Trauma—or more accurately, traumatic experience—often becomes part and parcel of an individual’s presentation of self and their interpretation of their surroundings. Tradition offers a deep reservoir of culturally meaningful expressive forms that allow individuals a means to explore these experiences and to share them with others in ways that are constructive both for the individual and the cultural group. Lindahl’s exploration of the storytelling of Katrina survivors provides an important view into the conflicting processes of storytelling, from that of the media to that of what Lindahl labels "outsiders”, and "survivors.” While one might quibble with his characterizations of legend, rumor and personal experience narrative, the materials that have been assembled in the database—an impressive effort mobilizing folklorists and community members alike—represent a very important collection of accounts of experiences during and in the aftermath of Katrina. The database represents a new direction in folklore research, where stories of recent events, collected from very large numbers of people, relating to a single episode (or series of episodes), are made readily accessible to a broad group of researchers—computational methods that help discover latent patterns in the underlying data (an approach that Lindahl implements in a preliminary fashion largely through keyword searches) may help develop our understanding of storytelling and Katrina. One can only imagine the proliferation of these types of databases in the context of other traumatic and media-mediated events such as the "Arab Spring,” the 2011 earthquake and tsunami in Japan, the tsunami of South East Asia, the Iranian uprisings, and the Holocaust (see the Shoah Foundation Institute’s Visual History Archive, along with more sophisticated techniques (see that can assist with this type of analysis of "big data” collections. The constructed nature of media-mediated experiences comes through in the study by Duff, Page and Young of forwarded emails concerning negative images of President Obama. As they note, this type of electronically mediated community making can give voice to an experience of shared anger and worry—in this case, a fear that Obama’s presidency threatens "true America.” In Liu’s article, narrative traumatic experiences emerges in the dialogic performance of bridal lament—an intriguing parallel to the dialogic fieldwork collection methods presented in Lindahl’s piece. Indeed, the performance of kuge described by Liu recapitulates many of the categories discovered by Lindahl and his group in the narratives of personal trauma collected in the aftermath of Katrina. There is a lot to discuss here—from methods for collecting personal experience narratives regarding traumatic experiences to data storage methods and the ethical dimensions related to such collections, from the role that narrative plays in organizing, evaluating and aligning experience with ideology, to the role that tradition plays as a deep cultural resource, from the role that the media plays in imposing and interrupting local narrative, to the role that personal narrative can play in challenging the power structures in which our lives are necessarily embedded. Have at it.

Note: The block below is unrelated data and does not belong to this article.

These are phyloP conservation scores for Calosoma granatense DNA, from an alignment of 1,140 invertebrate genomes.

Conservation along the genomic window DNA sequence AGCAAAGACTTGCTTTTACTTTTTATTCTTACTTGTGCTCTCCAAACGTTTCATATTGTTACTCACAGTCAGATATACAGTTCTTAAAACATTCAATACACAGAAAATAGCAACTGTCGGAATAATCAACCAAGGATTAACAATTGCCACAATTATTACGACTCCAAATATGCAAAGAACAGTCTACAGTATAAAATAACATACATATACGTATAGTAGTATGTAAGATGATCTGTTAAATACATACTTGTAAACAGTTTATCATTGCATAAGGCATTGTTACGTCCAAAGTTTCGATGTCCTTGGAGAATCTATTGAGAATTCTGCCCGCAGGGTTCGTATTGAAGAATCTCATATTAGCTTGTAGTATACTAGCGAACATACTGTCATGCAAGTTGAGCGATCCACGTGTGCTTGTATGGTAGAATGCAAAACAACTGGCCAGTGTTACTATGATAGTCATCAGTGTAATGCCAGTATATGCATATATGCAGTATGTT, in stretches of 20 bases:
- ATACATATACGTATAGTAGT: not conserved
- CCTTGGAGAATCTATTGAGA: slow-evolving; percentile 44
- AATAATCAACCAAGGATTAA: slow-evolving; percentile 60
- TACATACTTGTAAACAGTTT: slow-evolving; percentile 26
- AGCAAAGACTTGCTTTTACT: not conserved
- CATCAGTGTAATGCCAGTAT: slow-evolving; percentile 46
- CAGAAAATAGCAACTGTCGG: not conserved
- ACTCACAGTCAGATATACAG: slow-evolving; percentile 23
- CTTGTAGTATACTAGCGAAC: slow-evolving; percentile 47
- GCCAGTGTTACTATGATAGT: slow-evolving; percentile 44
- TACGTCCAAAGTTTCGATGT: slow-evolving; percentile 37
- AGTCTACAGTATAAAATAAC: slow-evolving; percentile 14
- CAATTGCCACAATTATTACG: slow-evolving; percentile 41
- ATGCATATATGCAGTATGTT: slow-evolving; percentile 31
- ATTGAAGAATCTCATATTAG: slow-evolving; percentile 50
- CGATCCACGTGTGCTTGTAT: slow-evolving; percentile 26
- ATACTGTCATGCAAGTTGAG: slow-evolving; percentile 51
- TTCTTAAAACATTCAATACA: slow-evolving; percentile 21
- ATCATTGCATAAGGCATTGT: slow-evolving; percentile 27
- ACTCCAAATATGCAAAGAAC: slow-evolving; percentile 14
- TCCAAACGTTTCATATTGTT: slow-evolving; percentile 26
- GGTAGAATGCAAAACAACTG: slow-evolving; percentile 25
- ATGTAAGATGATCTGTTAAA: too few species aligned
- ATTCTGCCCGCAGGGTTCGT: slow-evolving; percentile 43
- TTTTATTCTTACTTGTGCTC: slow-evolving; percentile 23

5/2/2013 at 2:02:27 PM GMT
Posts: 1
Trauma Follow Up
There are several kinds of trauma that come to mind (outside the context of natural disaster) such as community violence, terrorism and battlefield-gladiator warfare. Each of these categories (or comparisons) have individual causes and identities. On the other hand, there is the broadly defined "we want our country back" movement that compares to the "we want to move our country forward" movement. The commonality I see in all the above themes a sense/feeling that society (we) (#1) are experiencing a loss of control; (#2) government is vying for more control;(#3) societal structure is deteriorating; (#4) religion is being subverted by the above turmoil. Is it coincidental/delusional that most of the above (seem to me to be) categories related to getting along with one another?